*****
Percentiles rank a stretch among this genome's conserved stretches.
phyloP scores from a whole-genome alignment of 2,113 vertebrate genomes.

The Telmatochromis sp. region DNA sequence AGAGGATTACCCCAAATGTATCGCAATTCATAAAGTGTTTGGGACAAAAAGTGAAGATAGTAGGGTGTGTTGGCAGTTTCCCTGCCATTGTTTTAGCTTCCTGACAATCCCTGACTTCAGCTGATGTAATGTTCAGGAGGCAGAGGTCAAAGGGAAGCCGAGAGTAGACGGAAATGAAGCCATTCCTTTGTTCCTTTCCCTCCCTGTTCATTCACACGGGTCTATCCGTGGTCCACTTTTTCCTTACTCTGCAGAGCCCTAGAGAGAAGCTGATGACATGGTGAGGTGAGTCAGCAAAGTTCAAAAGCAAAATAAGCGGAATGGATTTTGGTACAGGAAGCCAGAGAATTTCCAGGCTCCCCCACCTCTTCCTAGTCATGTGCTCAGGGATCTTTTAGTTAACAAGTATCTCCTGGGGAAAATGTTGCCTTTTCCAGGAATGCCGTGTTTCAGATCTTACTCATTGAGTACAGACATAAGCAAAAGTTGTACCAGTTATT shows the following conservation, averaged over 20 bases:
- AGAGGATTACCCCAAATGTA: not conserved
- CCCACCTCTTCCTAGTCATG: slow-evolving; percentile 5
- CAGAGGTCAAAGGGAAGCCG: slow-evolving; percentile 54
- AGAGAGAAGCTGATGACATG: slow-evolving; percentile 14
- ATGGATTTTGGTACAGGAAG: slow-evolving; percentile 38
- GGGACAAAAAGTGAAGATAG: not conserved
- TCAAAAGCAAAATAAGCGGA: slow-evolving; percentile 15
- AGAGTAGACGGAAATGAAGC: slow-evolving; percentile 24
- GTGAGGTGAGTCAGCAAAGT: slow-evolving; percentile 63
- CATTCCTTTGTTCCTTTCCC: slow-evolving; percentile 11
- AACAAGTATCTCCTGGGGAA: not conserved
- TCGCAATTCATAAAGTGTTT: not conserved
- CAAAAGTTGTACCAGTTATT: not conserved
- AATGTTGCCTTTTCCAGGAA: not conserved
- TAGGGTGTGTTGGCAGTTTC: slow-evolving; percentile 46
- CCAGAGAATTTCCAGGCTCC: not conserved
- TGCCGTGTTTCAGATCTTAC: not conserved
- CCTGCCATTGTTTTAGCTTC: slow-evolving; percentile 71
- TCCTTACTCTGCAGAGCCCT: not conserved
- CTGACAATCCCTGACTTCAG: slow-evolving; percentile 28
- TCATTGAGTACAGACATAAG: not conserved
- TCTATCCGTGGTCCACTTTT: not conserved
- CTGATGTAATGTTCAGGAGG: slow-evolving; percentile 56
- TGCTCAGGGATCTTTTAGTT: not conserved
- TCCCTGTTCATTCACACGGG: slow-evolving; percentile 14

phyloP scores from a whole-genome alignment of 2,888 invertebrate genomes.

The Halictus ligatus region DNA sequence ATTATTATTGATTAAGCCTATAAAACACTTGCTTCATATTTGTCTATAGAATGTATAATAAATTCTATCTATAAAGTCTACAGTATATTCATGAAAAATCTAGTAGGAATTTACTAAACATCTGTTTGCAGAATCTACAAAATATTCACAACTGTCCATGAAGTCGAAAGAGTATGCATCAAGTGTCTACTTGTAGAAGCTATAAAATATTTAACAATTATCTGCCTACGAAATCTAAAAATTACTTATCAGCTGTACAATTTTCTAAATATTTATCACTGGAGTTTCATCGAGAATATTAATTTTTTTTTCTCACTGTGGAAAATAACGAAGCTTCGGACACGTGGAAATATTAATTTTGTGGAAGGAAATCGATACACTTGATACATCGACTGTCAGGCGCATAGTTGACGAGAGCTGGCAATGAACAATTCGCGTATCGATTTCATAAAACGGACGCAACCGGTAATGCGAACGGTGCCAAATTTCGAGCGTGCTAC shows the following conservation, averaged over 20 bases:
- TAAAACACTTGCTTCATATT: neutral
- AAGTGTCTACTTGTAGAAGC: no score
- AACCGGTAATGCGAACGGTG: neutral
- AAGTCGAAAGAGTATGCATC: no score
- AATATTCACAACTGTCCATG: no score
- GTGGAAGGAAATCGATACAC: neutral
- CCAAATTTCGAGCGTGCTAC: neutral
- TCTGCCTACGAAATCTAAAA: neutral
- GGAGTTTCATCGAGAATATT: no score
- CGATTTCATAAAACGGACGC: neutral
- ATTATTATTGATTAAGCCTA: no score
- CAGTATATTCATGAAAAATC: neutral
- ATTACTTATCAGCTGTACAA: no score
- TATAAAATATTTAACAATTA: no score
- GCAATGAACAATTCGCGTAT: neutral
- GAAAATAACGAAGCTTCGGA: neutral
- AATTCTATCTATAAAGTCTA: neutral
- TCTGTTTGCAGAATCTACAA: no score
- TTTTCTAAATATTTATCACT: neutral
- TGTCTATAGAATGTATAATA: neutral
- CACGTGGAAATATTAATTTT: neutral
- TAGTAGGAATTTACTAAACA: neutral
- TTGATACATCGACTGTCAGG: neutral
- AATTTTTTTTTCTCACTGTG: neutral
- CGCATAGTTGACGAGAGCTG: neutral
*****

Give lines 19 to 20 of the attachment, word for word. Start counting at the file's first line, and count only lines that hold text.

- CCAGAGAATTTCCAGGCTCC: not conserved
- TGCCGTGTTTCAGATCTTAC: not conserved